Nearly 155 years before CompuServe debuted the first animated gif in 1987, Belgian physicist Joseph Plateau unveiled an invention called the Phenakistoscope, a device that is largely considered to be the first mechanism for true animation. The simple gadget relied on the persistence of vision principle to display the illusion of images in motion. Via Juxtapoz:
The phenakistoscope used a spinning disc attached vertically to a handle. Arrayed around the disc’s center were a series of drawings showing phases of the animation, and cut through it were a series of equally spaced radial slits. The user would spin the disc and look through the moving slits at the disc’s reflection in a mirror. The scanning of the slits across the reflected images kept them from simply blurring together, so that the user would see a rapid succession of images that appeared to be a single moving picture.
Though Plateau is credited with inventing the device, there were numerous other mathematicians and physicists who were working on similar ideas around the same time, and even they were building on the works of Greek mathematician Euclid and Sir Isaac Newton who had also identified principles behind the phenakistoscope.
So what kinds of things did people want to see animated as they peered into these curious motion devices? Lions eating people. Women morphing into witches. And some other pretty wild and psychedelic imagery, not unlike animated gifs today. Included here is a random selection of some of the first animated images, several of which are courtesy The Richard Balzer Collection who has been painstakingly digitizing old phenakistoscopes over on their Tumblr. (via Juxtapoz, 2headedsnake, thanks Brian!)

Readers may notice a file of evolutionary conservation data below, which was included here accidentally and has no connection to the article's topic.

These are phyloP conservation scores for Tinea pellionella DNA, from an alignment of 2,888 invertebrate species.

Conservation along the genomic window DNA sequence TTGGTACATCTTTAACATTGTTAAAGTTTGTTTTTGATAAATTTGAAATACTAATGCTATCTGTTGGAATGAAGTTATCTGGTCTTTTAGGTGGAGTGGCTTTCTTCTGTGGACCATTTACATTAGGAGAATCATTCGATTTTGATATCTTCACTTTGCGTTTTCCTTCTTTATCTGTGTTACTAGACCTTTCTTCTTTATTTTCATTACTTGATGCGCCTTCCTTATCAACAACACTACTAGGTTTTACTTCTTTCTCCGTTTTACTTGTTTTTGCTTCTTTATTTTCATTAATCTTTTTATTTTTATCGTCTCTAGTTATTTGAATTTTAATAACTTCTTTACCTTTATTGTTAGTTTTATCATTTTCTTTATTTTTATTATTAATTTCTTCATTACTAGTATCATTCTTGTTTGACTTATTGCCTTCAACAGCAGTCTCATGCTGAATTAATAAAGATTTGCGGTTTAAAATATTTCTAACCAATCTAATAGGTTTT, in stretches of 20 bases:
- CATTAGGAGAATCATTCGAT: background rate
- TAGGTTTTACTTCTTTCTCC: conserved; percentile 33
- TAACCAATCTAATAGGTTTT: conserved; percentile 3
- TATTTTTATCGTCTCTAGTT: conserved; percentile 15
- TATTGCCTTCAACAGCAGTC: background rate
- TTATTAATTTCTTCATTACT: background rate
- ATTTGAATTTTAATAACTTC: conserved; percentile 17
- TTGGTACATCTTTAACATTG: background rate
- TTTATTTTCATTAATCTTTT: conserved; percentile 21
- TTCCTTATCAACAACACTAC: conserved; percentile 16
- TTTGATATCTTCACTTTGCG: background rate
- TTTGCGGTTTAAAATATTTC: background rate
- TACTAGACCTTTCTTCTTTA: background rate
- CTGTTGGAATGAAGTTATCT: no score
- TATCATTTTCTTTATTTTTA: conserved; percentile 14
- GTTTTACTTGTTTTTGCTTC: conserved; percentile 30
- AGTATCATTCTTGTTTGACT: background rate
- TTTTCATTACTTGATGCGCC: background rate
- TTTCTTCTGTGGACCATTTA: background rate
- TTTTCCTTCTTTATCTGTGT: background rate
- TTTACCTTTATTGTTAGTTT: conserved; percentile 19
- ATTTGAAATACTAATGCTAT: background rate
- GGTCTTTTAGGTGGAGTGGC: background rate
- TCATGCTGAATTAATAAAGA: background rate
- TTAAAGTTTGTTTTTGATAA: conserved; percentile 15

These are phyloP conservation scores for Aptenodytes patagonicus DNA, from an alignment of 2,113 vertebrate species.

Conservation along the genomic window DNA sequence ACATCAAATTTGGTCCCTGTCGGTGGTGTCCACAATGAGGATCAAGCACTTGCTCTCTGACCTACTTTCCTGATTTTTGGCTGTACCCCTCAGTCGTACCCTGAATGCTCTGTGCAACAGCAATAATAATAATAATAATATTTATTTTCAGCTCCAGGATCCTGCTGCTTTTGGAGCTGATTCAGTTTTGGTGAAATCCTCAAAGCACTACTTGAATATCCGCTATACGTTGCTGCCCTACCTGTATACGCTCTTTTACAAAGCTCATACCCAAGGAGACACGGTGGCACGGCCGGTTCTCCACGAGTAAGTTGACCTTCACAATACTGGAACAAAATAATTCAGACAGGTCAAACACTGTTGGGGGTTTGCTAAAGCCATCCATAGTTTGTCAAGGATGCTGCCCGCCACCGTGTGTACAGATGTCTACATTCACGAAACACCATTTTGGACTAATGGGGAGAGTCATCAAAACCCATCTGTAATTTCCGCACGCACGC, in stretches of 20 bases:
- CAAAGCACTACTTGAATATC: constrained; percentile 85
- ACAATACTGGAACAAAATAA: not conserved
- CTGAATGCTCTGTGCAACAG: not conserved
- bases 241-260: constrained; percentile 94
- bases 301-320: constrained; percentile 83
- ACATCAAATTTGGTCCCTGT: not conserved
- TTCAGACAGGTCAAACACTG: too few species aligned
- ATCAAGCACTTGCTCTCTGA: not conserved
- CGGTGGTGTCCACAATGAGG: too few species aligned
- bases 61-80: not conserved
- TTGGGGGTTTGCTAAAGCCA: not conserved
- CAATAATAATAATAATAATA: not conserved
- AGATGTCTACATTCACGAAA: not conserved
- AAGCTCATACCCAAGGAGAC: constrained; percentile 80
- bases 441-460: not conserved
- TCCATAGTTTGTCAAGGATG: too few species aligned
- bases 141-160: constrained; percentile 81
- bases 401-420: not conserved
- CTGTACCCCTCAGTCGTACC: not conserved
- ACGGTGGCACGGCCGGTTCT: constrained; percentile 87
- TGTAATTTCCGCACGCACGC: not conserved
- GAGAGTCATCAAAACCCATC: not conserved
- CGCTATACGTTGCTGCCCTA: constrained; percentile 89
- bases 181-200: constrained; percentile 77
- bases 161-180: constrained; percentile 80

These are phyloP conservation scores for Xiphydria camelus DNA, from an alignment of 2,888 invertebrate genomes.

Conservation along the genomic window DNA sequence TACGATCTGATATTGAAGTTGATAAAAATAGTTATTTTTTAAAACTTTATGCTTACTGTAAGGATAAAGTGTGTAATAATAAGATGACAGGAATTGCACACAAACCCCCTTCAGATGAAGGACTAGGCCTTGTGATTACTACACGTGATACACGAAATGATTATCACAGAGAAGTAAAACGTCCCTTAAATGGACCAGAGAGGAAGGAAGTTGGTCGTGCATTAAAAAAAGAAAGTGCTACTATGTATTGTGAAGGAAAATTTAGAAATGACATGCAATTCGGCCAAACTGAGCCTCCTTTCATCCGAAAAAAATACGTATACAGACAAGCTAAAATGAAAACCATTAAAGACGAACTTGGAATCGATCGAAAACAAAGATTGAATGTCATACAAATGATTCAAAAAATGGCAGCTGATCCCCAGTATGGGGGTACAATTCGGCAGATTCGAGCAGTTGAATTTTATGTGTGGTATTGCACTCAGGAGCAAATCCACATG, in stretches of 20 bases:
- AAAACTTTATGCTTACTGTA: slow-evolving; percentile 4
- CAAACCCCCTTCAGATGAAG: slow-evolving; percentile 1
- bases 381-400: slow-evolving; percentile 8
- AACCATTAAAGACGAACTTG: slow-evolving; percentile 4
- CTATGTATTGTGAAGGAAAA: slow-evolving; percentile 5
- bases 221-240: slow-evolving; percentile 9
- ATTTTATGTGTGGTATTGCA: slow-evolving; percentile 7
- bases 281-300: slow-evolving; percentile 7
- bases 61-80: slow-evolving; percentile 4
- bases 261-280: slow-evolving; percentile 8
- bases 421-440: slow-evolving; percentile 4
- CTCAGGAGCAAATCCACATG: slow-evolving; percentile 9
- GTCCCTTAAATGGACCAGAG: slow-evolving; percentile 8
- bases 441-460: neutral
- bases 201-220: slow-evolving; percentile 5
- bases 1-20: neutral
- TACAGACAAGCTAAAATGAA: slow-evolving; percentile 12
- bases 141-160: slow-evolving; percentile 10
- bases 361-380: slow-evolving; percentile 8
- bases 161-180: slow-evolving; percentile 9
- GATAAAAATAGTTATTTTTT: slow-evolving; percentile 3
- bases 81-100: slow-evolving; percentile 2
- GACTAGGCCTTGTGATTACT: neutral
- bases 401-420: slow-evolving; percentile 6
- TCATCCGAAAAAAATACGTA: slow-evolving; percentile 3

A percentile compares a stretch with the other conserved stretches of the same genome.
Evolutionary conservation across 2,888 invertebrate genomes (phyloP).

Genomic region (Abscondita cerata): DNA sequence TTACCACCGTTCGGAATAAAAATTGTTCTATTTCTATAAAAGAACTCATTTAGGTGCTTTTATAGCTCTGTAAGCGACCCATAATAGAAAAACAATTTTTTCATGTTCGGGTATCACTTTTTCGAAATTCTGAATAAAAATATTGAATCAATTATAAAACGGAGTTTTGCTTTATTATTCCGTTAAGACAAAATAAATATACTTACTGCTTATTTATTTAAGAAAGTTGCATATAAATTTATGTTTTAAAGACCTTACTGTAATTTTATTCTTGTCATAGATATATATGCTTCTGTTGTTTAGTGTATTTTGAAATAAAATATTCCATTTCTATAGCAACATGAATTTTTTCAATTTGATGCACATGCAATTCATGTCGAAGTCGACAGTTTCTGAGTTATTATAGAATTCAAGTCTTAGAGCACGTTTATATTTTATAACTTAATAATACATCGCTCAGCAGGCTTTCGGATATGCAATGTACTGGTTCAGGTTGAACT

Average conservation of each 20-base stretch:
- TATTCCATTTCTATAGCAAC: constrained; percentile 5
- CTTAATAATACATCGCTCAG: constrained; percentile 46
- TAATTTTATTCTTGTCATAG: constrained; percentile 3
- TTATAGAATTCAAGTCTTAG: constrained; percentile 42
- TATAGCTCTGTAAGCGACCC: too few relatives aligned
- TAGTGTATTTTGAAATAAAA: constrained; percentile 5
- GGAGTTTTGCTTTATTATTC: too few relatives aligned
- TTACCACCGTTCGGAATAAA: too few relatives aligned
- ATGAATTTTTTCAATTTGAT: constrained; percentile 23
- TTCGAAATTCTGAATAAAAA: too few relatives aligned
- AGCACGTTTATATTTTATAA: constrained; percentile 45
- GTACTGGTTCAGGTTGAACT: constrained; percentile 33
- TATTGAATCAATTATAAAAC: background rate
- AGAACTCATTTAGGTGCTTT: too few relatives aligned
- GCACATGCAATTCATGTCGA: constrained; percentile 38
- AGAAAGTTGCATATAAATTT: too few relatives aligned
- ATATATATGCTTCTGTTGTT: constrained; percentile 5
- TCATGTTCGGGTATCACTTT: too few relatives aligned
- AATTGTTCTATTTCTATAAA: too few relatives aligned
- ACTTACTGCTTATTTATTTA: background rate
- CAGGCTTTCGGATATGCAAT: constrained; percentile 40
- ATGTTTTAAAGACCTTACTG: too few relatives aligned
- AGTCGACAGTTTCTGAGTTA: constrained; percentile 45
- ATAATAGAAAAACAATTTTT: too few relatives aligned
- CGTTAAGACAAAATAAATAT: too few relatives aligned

Since first stumbling onto an early type of image projector called a magic lantern over 40 years ago, Richard Balzer became instantly obsessed with early optical devices, from camera obscuras and praxinoscopes to anamorphic mirrors and zoetropes. Based in New York, Balzer has collected thousands of obscure and unusual devices such as phenakistoscopes, one of the first tools for achieving live animation.
The phenakistoscope relies on a disc with sequential illustrations to create looping animations when viewed through small slits in a mirror, producing an effect not unlike the GIFs of today. These bizarre, psychedelic, and frequently morbid scenes (people eating other people seemed to a popular motif) were produced in great volumes across Europe in the early to mid 19th century. Balzer and his assistant Brian Duffy have been digitizing and animating these discs and sharing the results on Tubmlr since 2012 (previously). Seen here is just a sampling of their efforts over the last year or so, but you can see plenty more here.
An early Phenakistoscope design
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